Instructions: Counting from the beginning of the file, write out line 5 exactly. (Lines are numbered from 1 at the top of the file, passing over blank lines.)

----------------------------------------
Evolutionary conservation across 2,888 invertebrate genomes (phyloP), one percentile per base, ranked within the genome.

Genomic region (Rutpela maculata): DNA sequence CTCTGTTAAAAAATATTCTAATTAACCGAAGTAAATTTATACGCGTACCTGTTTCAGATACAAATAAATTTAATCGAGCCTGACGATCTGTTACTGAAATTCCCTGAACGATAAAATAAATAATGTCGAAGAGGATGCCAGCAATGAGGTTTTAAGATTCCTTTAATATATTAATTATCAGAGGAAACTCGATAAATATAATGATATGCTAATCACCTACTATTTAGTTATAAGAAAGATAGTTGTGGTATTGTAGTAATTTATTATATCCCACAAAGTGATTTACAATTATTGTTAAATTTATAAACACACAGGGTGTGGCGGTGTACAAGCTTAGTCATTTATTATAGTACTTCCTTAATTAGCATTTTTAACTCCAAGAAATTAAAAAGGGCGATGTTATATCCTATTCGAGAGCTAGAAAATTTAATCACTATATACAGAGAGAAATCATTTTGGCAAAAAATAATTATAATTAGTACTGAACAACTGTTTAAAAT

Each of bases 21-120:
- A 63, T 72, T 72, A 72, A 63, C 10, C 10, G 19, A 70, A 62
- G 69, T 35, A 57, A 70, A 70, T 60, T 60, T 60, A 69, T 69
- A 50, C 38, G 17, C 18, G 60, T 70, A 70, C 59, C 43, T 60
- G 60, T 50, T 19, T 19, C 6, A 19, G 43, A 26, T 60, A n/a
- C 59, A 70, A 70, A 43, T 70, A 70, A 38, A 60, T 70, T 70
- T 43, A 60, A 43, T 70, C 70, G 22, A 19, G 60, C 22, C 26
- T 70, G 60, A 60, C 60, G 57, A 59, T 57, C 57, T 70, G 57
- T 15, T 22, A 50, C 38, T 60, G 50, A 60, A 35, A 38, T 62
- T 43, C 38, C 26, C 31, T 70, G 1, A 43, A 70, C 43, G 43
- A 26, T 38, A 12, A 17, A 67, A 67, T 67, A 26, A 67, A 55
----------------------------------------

- G 69, T 35, A 57, A 70, A 70, T 60, T 60, T 60, A 69, T 69